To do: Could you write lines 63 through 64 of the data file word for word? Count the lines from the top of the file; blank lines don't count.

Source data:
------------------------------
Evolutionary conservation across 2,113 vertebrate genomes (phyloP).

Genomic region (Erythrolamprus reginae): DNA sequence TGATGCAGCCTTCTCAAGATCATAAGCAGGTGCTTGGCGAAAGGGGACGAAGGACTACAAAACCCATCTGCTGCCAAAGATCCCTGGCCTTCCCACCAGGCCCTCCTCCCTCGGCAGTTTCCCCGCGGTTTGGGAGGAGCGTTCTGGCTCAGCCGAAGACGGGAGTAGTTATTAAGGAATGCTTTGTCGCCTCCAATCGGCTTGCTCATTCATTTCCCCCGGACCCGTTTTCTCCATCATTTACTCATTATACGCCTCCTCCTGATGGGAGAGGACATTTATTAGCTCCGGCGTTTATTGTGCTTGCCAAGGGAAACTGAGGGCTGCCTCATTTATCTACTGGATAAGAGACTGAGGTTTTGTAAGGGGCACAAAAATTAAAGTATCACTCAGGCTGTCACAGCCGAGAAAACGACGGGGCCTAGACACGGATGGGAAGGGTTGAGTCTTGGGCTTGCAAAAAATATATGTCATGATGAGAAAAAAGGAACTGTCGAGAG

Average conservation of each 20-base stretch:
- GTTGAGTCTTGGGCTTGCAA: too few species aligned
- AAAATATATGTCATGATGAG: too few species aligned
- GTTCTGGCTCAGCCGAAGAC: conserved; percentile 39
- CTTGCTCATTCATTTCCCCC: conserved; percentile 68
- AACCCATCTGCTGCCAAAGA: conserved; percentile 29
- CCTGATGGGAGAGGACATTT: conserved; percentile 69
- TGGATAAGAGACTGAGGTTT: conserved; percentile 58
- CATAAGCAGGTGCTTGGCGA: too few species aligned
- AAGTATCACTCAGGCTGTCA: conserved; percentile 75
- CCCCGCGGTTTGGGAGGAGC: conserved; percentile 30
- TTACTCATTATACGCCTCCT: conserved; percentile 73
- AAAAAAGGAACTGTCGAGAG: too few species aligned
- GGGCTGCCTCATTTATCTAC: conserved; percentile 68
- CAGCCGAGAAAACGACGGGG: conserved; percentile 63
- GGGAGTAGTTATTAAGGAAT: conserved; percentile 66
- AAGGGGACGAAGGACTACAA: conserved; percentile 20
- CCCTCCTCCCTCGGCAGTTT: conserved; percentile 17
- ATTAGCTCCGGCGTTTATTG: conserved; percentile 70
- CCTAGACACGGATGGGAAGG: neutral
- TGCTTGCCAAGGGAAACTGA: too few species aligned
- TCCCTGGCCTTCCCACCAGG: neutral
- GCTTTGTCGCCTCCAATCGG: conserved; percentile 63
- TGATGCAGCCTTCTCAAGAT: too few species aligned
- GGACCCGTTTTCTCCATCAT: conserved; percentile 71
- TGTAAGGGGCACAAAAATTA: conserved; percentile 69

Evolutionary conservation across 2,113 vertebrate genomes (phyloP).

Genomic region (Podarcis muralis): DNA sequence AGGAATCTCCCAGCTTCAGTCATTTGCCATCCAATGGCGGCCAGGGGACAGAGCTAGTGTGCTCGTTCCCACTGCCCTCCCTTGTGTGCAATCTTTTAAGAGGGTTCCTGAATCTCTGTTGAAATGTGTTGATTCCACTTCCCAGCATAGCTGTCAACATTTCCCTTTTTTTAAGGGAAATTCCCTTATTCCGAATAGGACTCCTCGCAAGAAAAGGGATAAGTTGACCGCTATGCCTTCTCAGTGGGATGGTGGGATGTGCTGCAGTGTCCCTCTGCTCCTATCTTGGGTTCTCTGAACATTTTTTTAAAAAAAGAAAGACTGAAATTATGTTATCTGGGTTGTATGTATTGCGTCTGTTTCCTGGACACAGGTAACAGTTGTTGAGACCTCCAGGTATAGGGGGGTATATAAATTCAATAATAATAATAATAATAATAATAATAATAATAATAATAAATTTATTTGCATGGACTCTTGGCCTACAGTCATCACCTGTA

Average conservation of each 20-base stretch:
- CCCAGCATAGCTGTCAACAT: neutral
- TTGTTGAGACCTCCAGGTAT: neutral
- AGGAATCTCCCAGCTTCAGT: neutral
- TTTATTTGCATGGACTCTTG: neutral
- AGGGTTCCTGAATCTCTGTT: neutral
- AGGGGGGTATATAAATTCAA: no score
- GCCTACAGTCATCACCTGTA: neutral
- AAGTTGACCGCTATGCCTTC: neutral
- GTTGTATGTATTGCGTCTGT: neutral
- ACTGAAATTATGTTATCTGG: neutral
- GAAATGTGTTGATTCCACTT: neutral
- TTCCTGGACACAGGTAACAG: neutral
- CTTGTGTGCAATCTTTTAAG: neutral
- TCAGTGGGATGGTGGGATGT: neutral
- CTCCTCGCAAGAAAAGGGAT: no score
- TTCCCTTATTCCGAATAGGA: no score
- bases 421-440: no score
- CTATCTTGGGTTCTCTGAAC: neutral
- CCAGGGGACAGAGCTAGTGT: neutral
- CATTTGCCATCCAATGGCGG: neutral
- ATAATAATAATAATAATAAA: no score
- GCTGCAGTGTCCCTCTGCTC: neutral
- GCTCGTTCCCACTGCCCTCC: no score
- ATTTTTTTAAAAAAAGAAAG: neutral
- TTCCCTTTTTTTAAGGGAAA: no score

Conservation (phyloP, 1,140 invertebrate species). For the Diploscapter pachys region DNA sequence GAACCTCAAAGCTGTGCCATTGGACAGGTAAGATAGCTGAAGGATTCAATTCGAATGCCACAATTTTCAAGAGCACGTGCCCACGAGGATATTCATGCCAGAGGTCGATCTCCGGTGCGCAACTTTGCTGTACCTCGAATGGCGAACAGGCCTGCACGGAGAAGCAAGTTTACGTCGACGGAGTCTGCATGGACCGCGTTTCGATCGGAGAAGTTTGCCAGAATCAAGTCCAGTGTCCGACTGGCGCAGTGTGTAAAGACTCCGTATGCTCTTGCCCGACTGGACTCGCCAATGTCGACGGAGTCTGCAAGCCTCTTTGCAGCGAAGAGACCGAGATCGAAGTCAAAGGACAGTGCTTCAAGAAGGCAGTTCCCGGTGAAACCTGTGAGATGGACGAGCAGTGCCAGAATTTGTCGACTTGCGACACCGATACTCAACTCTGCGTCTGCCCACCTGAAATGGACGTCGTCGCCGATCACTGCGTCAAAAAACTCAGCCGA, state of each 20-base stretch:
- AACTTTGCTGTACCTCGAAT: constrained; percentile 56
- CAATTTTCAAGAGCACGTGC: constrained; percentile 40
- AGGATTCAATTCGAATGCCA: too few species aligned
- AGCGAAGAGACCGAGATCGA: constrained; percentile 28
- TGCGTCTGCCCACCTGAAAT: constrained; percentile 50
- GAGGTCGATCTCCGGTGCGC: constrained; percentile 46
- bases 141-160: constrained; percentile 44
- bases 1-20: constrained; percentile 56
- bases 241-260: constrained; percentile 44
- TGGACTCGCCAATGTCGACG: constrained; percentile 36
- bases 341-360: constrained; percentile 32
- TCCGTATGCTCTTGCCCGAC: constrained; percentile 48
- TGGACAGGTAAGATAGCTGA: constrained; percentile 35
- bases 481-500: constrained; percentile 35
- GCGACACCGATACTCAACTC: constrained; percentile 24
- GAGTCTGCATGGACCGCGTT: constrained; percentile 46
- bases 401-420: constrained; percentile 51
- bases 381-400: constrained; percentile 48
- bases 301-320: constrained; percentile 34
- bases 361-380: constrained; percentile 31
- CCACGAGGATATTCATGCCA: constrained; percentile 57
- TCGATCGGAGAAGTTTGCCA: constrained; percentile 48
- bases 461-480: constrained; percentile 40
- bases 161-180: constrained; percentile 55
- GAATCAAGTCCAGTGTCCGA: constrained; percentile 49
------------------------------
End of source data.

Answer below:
- GAGGTCGATCTCCGGTGCGC: constrained; percentile 46
- bases 141-160: constrained; percentile 44